WW1 touched the lives of millions of families, both at home and across the Empire, with families suffering irreconcilable grief and loss, many families never fully recovered. So many young men volunteered at the outbreak of War, to do "their bit" for King and Country, little did they know the full scale of the horrors … Continue reading No. 1 Canadian Casualty Clearing Station
At the outbreak of WW1, there was an ongoing debate about the best way to treat casualties from the front line. Opinion was divided, should you treat the casualty as close to the front line as possible, getting the wounded and injured men to surgery in the fastest possible time, whilst accepting that the operating … Continue reading Casualty Clearing Stations During WW1
Before the start of WW1, the British Army comprised of approximately 700,000 men of which 250,000 were regulars, 250,000 territorials and 200,000 reservists. By the end of WW1, it’s estimated that 8.7 million men and women had served in the British Army. So, the chances of you having an ancestor who served in WW1 is … Continue reading How to Research a WW1 Soldier
At the start of the Great War the population of Byford in Herefordshire, including children, was 148 and Mansell Gamage 116, giving a total of 264 inhabitants. 51 young men enlisted from the two villages and 13 of those sadly died. The others returned, but life would never be the same for them after their … Continue reading A Family at War (Part 1)
When I started researching my family history, my main aim was to learn more about my dad’s early life and find out about my grandparents.
In the process, I began to realise just how many lives are attached to my family tree. Each branch that I looked at uncovered long-forgotten great aunts and uncles and distant cousins. I decided there were just too many for me to investigate fully, so I decided I would set them aside and come back to them later.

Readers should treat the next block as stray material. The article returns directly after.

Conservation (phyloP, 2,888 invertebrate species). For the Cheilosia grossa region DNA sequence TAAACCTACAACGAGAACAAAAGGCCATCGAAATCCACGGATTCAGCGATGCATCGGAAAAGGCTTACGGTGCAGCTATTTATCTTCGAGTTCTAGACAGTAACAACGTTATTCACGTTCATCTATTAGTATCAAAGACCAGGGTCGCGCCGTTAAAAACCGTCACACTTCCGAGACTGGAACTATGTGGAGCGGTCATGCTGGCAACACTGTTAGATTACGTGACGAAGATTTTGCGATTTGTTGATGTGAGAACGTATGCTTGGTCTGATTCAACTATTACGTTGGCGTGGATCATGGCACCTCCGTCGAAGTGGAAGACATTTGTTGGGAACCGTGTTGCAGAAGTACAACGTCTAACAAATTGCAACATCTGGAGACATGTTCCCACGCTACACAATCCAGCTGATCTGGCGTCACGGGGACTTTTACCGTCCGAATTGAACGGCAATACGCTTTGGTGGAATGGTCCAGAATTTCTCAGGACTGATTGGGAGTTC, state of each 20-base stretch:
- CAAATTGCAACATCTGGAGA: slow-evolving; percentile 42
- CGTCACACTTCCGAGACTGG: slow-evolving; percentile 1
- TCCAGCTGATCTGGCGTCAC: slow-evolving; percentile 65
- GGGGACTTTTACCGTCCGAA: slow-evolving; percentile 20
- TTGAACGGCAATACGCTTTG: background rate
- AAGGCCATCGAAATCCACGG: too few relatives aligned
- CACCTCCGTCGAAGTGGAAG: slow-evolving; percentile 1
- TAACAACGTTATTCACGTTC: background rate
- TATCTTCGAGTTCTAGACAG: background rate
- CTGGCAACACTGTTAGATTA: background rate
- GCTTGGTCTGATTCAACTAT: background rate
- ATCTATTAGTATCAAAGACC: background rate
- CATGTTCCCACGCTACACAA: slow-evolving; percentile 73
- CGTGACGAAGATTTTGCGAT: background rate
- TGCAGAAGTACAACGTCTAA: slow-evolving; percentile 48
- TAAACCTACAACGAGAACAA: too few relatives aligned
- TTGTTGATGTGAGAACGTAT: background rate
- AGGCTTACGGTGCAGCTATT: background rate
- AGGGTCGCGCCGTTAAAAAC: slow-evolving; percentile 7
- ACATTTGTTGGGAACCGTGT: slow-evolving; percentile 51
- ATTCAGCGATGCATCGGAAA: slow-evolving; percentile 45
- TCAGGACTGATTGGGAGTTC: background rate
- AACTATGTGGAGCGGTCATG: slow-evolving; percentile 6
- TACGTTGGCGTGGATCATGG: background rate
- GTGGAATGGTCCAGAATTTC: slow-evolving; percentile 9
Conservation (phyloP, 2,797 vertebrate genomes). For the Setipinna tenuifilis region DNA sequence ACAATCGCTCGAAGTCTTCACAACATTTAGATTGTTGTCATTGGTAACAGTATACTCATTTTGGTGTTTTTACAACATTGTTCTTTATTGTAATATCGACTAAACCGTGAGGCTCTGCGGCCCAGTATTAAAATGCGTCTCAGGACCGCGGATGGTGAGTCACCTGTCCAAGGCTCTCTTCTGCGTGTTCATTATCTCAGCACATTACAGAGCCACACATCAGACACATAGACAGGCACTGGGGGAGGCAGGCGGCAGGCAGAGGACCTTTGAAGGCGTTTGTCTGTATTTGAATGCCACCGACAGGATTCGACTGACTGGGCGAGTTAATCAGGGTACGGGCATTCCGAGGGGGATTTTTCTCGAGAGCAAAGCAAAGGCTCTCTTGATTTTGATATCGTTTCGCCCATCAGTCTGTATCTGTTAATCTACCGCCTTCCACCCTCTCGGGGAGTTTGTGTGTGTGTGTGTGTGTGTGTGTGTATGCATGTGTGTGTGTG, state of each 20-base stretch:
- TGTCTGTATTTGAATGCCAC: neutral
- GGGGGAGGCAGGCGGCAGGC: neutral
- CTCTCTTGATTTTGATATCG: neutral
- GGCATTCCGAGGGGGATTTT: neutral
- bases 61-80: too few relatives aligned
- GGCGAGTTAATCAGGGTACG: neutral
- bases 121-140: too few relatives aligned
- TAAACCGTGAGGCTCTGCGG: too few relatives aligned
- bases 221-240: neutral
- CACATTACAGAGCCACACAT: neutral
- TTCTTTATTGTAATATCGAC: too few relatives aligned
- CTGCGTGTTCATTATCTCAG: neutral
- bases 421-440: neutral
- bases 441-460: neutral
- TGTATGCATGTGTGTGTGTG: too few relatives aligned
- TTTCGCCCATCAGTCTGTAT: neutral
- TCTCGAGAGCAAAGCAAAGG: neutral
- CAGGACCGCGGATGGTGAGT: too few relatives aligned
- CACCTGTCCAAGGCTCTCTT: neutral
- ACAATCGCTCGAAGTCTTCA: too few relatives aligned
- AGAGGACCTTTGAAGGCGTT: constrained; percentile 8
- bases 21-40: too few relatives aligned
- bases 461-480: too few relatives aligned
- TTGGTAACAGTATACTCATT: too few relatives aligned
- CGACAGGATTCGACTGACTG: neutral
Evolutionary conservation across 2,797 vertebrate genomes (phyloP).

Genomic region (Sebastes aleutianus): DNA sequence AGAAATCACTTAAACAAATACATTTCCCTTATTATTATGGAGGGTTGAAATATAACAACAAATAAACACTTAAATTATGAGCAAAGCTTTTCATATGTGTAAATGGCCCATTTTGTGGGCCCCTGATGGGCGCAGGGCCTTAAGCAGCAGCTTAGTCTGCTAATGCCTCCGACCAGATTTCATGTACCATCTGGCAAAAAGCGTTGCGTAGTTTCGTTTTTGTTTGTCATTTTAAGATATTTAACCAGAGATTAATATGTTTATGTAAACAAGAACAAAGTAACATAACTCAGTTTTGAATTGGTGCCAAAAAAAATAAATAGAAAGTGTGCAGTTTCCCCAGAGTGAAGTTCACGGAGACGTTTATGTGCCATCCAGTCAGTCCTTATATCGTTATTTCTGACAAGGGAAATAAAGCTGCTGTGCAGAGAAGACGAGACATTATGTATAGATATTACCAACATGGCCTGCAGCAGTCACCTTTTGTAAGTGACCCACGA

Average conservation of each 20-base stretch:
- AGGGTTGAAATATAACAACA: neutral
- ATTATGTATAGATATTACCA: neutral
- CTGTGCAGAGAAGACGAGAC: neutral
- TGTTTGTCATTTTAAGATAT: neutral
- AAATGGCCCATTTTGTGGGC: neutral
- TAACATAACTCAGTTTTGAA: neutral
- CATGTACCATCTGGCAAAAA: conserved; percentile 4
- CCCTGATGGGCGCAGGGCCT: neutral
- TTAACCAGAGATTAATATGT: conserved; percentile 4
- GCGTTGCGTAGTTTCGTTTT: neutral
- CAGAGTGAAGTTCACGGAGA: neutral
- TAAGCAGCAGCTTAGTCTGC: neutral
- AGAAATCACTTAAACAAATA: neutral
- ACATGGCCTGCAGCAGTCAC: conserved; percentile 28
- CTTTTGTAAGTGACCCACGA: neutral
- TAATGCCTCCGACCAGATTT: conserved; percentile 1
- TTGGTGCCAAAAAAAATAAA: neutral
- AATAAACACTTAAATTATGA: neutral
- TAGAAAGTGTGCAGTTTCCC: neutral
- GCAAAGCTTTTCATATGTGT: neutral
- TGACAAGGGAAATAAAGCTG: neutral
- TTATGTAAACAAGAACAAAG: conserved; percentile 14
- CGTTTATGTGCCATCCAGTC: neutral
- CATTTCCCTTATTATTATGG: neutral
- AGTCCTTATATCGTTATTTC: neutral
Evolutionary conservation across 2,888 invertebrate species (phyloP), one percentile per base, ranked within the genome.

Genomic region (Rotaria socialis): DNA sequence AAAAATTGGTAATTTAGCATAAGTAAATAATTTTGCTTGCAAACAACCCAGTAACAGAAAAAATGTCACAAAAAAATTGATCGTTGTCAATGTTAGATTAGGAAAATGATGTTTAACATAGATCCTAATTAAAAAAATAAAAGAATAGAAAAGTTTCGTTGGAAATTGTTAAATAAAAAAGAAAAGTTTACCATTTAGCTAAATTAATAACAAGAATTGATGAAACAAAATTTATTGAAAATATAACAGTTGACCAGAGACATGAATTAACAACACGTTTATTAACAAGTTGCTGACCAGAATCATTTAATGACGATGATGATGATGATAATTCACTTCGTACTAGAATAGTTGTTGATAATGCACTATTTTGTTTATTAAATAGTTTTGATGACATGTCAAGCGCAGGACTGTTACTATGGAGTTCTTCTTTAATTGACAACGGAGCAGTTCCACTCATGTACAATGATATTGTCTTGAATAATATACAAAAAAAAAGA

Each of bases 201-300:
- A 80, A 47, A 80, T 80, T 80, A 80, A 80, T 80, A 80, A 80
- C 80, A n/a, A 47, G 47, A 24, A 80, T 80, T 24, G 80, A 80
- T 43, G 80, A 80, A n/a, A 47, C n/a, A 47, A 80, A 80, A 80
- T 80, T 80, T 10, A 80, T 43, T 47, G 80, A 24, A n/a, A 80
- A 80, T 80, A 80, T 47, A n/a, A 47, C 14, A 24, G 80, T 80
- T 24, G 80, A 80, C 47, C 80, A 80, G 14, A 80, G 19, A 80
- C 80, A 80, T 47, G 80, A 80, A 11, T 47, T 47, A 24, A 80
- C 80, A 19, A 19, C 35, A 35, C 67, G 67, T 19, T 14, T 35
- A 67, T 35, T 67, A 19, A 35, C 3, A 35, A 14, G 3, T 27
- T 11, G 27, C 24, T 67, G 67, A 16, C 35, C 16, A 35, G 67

However, one name caught my attention right from the start, Clark Thomson. Initially, I was intrigued by the name. Clark is not a common first name in Scotland. I wondered why I wasn’t aware that my Dad had an Uncle Clark. Surely, I would have remembered hearing that name. I found myself wondering where it had come from and why no one seemed to have heard of…
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After such a long time, I have finally had my Great-Grandfathers WW1 Medals Professionally Framed. To say that I am pleased with the outcome is an under statement, I am truly blown away by how amazing the frame and Medals look. This is without doubt one of my proudest ‘Family History’ moments. It was a … Continue reading Great-Grandad’s World War 1 Medals Framed
It's now Week 11, of the wonderful Genealogy prompts from Amy Johnson Crow's 52 Ancestor's in 52 weeks and this week we are looking at the subject of "Luck". We all need a little bit of "luck" sometimes with our Genealogy and sometimes it can come when we least expect it. I am always going … Continue reading #52Ancestors “Luck”
We are up to Week 10 and this week's theme, for the wonderful Amy Johnson Crow's #52Ancestors Challenge is, “Strong Woman". I think there is an assumption that a lot of our female Ancestors were strong women, probably because a lot of them look pretty fearsome in the old photographs and the stories that are … Continue reading #52Ancestors “Strong Woman”
This is the fourth in my biographies about the lives of my eight great-grandparents, next up is John Edwin Barnes. John Edwin Barnes was one of the first Ancestors that I researched, in real detail and he is someone who will always hold a special place in my heart, due to the fact he was … Continue reading The Life and Times of John Edwin Barnes
Harry Joseph Keyes was born in 1891, in Grays, Essex, the seventh of the eight children born to Joseph Keyes and Elizabeth Keyes (nee Bishop). When Harry Joseph Keyes was born, his father, Joseph, was 39 and his mother, Elizabeth, was 38. He had three brothers and four sisters. Young Harry sadly lost his life, … Continue reading 3rd Battle of Ypres – Passchendaele